Coal combustion waste – why you should care now

I grew up in a coal-heated house. Living in northwest Colorado, with many coal mines in the area, many houses had coal furnaces.

I still like the smell of coal smoke; it reminds me of playing outside on a winter afternoon. One of my favorite chores was cleaning out the coal ash and “clinkers,” the big molten chunks of lava-like ash, from the furnace. It was hot, dirty and just right for a young teen.

As with many things, what is quaint to a teen when done on a small scale, is quite different when done on an industrial scale. Coal is a dirty fuel, meaning that a lot of what is put in the furnace doesn’t burn into gases and heat. There is a lot of solid waste, whether as very fine ash that goes up the chimney and out as visible air pollution, or as larger waste that stays in the bottom of the furnace or cakes the sides of the furnace.

The amounts are not quaint, either. In San Juan County, N.M., where there are the Four Corners Power Plant and the San Juan Generating Station, over 150 million tons of coal combustion waste have been dumped into either the mines that feed the plants, or in ponds near the San Juan River.

What is the problem with a bit, or a lot, of coal waste? Let’s just say it ain’t clean. Again, for our two local large plants, in 2010 (the last year we have data) more than 4 million pounds of barium compounds, more than 20,000 pounds of arsenic compounds, over 135,000 pounds of chromium compounds and more than 180,000 pounds of selenium compounds were dumped. These are large amounts of some of the most toxic compounds.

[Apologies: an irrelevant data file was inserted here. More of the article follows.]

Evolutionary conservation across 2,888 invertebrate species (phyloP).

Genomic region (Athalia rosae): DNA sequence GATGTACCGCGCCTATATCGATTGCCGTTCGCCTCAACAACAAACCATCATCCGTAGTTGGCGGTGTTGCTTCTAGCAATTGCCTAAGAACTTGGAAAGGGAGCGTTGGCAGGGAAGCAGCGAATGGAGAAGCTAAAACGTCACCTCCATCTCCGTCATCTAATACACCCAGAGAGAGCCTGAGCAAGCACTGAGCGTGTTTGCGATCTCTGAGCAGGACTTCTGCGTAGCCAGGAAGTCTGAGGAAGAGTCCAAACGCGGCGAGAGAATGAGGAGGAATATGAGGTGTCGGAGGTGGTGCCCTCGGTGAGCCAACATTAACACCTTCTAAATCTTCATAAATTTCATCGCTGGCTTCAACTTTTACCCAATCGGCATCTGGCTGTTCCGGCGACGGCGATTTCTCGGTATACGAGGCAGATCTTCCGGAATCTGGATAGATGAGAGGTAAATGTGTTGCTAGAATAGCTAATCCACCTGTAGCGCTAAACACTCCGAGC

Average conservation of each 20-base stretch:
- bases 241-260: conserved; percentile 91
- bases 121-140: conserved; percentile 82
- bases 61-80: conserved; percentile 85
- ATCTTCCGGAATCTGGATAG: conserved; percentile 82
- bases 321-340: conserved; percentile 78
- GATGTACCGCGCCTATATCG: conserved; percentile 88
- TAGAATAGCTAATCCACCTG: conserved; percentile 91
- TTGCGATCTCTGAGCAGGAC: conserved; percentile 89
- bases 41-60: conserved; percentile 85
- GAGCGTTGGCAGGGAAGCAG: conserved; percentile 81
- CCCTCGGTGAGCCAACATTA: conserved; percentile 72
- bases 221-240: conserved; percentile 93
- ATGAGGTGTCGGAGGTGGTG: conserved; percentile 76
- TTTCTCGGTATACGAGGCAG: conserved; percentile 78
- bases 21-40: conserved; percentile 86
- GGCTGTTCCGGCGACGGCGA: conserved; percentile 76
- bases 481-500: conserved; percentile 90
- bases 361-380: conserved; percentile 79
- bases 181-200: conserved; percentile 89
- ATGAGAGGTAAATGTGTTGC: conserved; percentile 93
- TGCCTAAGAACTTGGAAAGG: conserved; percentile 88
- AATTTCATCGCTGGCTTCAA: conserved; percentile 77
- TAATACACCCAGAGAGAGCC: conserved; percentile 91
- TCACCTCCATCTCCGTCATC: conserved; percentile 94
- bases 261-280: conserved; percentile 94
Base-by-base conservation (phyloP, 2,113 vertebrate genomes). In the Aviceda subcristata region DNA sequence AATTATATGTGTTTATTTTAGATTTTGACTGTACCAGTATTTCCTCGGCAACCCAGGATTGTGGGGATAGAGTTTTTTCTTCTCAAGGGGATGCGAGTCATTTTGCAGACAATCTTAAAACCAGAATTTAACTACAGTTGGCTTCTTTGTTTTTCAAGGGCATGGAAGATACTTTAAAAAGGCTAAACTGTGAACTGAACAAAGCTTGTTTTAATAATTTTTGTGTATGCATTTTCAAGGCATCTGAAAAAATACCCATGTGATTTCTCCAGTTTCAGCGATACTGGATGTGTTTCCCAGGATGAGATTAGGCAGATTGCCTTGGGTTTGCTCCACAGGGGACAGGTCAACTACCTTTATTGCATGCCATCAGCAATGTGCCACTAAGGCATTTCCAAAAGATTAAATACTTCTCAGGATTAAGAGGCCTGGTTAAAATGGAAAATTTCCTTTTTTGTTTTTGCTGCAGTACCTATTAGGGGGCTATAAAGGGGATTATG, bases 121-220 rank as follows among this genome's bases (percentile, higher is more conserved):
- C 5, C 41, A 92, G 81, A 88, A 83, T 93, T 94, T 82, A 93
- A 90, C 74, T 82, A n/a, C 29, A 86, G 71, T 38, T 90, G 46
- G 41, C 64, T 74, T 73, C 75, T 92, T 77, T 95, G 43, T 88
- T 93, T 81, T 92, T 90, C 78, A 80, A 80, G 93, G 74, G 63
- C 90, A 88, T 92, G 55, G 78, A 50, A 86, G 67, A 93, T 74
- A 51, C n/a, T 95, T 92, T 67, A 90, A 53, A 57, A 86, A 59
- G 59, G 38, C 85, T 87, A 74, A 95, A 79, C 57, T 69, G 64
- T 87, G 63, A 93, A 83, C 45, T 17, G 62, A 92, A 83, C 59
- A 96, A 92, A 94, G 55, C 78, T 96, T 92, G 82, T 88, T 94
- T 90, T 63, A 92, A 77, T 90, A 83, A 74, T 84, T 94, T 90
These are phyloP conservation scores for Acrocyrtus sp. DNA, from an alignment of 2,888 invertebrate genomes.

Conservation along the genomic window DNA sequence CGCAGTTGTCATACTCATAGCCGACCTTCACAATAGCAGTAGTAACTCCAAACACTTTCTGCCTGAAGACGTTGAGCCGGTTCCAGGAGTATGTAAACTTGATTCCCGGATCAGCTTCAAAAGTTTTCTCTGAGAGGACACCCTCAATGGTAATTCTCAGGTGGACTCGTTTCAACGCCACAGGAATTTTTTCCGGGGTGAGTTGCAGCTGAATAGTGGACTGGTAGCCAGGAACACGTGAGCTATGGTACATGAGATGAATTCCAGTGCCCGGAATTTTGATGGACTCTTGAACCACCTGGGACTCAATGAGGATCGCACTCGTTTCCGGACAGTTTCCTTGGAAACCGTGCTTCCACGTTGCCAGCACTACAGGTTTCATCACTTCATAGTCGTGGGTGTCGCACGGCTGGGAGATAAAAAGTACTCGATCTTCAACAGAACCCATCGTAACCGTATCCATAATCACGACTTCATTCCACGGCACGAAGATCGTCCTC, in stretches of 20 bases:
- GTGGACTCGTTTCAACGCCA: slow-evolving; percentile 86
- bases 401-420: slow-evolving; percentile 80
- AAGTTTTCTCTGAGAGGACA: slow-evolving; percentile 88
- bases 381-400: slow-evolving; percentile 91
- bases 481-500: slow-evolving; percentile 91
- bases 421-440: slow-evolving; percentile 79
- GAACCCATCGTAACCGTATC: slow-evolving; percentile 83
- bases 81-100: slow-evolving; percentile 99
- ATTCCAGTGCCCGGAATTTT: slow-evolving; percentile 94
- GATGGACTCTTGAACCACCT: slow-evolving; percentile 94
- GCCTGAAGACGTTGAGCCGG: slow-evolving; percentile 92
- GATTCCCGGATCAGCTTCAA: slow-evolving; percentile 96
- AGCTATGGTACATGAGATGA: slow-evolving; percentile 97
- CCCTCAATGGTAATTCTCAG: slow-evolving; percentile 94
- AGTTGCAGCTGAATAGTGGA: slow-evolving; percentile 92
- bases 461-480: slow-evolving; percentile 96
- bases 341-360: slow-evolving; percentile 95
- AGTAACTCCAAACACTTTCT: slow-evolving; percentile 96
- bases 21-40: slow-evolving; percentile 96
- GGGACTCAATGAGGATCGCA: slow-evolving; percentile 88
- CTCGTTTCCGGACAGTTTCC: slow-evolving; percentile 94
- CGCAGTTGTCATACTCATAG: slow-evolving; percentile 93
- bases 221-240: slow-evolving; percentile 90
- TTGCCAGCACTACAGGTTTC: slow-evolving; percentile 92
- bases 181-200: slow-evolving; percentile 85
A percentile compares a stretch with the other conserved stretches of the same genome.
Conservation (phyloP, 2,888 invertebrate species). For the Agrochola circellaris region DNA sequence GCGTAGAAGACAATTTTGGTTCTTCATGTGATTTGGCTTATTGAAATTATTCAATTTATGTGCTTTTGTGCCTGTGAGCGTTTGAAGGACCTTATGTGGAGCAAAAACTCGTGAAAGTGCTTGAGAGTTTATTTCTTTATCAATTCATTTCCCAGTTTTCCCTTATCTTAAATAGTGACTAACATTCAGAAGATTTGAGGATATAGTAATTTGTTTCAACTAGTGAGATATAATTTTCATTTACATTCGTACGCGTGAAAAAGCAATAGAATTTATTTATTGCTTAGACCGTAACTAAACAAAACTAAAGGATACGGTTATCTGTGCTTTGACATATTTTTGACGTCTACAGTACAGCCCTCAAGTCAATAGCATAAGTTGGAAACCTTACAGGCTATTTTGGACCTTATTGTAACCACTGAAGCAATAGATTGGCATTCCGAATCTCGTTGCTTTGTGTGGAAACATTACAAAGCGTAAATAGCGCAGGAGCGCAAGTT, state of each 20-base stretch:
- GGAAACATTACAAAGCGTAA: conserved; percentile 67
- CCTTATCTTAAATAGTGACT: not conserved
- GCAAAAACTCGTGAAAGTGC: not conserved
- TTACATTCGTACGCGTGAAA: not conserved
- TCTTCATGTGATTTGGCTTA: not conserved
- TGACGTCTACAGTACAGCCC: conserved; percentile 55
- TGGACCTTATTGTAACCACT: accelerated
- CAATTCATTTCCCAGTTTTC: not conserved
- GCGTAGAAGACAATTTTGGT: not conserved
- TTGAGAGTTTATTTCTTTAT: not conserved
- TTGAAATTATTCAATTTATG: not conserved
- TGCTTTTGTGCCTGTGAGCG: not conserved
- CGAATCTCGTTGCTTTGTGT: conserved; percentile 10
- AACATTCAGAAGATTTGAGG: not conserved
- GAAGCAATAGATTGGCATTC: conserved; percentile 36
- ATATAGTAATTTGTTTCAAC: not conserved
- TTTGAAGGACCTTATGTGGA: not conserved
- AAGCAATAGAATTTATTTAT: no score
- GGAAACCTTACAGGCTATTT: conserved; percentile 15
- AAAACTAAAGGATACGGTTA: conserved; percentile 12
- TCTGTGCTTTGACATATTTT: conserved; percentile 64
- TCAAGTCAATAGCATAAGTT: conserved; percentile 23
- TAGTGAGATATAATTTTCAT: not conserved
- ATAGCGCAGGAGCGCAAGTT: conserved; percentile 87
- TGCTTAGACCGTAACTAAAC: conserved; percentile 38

The disposal of coal ash nationwide is a problem. The U.S. Environmental Protection Agency found that living next to a coal ash site can significantly increase your risk of cancer, and it is worse than smoking a pack of cigarettes a day.

Unfortunately, the powers that be want to keep it that way. There have been attempts to prevent scientific analysis of coal waste, and to prevent the regulation of it as hazardous or toxic, even if it clearly is, for many years.

On Aug. 2, a new attempt to prevent meaningful regulation of coal ash was introduced in the U.S. Senate.

This bill, The Coal Ash Recycling and Oversight Act, is nothing more than a political cover-up of a massive problem. It will fail to prevent harm, it will fail to create jobs and it will fail to increase the recycling of coal ash.

Most stupidly of all, to me, is that it prevents public policy to be guided by science. It prevents the EPA from ever regulating coal combustion waste, regardless of how toxic it is. Science is not the only tool for making policy decisions, but in some cases it clearly can help. Why purposefully ignore scientific evidence? Must be because you know there is something bad. Dan Randolph is executive director of the San Juan Citizens Alliance.